“This low level of activity is in contrast to the likes of the American University in Cairo in Egypt, or the University of Cape Town and the University of Stellenbosch in South Africa, which have dedicated in-house incubators or accelerators for external student start-ups. Some of these, and others, are investing in start-ups – and taking equity stakes in them as well,” the report said.
“This level of engagement is sorely lacking in Nigeria and, as with government and the corporate ranks, more needs to be done if the ecosystem as a whole is to produce the quality of enterprises that justify the size capital that comes into it,” the report concluded.
Dr. Stephen Oluwatobi, founder and board chairman of Hebron Startup Lab at Covenant University in Nigeria said World University News: “I believe there are three categorical skills that universities must ensure their students have mastered before they graduate from school, including technical skills (economics, engineering, and everything they offer as degrees) ; life skills (leadership, negotiation, communication, attitude towards work, resilience, etc); and entrepreneurial skills (which enable students to see problems as opportunities to create prosperity, instead of something to complain about).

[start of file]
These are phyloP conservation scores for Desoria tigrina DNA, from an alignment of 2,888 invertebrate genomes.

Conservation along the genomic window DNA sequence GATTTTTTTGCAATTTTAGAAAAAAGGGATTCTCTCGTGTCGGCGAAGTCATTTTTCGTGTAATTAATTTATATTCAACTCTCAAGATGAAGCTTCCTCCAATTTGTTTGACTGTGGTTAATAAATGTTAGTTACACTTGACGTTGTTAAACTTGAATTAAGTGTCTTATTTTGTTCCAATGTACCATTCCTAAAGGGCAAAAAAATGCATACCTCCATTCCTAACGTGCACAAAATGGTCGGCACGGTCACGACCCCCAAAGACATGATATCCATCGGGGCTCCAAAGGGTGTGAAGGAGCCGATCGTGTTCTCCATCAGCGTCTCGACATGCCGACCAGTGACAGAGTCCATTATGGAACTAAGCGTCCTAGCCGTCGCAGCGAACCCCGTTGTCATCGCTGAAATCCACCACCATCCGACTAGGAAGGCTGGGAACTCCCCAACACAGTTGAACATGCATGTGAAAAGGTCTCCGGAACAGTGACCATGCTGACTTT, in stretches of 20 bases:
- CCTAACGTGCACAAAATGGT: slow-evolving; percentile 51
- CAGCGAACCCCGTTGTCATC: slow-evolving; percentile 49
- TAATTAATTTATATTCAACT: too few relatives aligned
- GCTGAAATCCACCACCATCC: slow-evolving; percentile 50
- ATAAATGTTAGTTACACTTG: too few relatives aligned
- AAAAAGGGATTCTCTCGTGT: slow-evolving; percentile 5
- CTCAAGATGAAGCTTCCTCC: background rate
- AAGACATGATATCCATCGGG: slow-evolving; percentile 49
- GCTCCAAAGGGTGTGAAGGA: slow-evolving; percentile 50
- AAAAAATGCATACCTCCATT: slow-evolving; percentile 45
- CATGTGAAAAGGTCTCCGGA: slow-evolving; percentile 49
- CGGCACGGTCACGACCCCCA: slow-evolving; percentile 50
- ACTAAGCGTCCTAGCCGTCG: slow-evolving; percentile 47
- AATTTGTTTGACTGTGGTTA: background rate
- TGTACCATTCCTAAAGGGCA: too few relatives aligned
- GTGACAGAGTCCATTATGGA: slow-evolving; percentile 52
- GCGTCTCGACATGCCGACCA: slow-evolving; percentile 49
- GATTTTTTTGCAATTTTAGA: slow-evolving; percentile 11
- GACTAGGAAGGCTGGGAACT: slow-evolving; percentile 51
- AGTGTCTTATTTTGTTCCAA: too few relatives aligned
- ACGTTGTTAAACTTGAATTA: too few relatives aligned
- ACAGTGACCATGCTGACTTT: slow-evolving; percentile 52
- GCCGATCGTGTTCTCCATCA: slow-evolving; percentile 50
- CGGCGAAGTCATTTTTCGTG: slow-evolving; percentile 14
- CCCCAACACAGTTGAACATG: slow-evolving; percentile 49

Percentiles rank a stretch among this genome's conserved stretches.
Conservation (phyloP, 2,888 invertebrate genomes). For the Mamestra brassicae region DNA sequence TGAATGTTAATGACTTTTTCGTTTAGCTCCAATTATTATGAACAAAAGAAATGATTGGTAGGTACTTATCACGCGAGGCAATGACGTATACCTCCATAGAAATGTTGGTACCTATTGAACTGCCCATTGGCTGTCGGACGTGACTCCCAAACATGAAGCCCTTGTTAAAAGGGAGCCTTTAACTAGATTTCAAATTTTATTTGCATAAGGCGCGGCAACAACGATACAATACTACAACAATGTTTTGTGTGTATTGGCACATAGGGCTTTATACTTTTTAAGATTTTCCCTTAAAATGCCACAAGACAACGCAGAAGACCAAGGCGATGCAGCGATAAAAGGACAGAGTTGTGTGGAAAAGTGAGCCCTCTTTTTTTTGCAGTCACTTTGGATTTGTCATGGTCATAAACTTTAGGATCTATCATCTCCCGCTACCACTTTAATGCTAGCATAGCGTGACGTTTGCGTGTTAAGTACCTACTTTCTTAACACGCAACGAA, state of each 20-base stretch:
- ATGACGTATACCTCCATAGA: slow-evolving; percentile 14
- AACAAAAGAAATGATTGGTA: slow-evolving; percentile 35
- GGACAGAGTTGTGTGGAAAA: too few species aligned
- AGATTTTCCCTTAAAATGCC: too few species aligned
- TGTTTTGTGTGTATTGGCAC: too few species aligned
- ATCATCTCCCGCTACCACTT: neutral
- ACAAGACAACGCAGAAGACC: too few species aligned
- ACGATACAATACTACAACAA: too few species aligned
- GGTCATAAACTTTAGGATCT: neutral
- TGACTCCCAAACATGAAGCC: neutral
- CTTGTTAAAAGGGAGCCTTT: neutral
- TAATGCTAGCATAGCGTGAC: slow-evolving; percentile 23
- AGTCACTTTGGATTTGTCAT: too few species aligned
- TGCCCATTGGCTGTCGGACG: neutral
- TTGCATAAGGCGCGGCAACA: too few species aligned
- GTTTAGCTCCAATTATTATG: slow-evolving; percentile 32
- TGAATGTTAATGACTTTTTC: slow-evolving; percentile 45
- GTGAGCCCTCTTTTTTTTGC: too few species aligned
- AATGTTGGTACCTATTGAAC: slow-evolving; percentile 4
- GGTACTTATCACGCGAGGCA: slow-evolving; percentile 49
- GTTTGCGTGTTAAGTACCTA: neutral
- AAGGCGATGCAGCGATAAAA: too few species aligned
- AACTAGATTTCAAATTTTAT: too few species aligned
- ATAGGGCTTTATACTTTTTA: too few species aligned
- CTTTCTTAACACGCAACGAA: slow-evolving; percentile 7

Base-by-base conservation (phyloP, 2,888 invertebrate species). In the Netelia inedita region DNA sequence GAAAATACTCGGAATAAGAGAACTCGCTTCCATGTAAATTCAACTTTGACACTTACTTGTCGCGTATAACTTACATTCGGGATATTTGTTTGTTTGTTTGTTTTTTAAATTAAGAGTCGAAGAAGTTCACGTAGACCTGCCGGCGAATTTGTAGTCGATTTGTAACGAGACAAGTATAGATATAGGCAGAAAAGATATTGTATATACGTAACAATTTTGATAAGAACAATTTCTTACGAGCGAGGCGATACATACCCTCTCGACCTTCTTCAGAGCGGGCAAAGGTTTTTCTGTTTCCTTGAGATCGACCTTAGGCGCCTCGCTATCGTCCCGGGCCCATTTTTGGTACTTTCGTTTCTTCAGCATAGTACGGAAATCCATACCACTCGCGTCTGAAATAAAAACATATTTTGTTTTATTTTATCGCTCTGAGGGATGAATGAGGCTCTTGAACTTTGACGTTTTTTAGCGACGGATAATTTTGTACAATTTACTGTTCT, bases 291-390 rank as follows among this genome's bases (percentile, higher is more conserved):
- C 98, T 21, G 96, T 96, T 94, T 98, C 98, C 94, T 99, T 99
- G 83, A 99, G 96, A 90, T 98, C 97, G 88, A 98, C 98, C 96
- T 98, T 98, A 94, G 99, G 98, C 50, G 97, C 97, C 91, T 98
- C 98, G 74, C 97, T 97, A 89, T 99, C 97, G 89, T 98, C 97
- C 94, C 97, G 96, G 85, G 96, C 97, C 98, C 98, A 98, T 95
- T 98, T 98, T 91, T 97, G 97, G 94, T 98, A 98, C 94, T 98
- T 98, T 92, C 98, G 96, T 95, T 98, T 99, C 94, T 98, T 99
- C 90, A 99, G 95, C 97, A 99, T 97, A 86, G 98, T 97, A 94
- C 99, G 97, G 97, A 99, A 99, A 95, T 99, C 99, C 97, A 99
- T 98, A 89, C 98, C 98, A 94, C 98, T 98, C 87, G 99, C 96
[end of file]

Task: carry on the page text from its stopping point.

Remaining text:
“Nigeria desperately needs graduates with entrepreneurial skills to create prosperity from its problems. But, if the universities don’t see that, they would only be adding to the number of unemployed graduates, who only have ‘light’ technical skills, but who don’t have the life and entrepreneurial skills to get through the world, ” said Oluwatobi, who is also the co-founder of Quanta Africa-Innovative Tech Social Enterprise Innovations.
“Therefore, to enhance the role of Nigerian universities in establishing an effective and innovative startup ecosystem, first, the universities and their leaders must be students. They must learn how to ‘create’ 21st century graduates who will be relevant in the current digital and entrepreneurial age. If they cannot get this, they will still be producing graduates for a world that no longer exists,” Oluwatobi added.
“Some Nigerian universities are making efforts and trying to develop an innovative and entrepreneurial spirit through strategic measures; but not many are getting (right),” he said.
“Nigerian Universities must also work towards driving strong university-industry relationships,” Oluwatobi suggested.
“This exposes the educators and students to today’s problems that would challenge their entrepreneurial minds instead of the old textbooks,” he explained.
“Such relationships should also provide opportunities for faculty members to do internships and get their sabbaticals in the industry where the real problems are.
“When they return to the classroom, they will be challenging their students to engage their entrepreneurial minds as well as raise better students.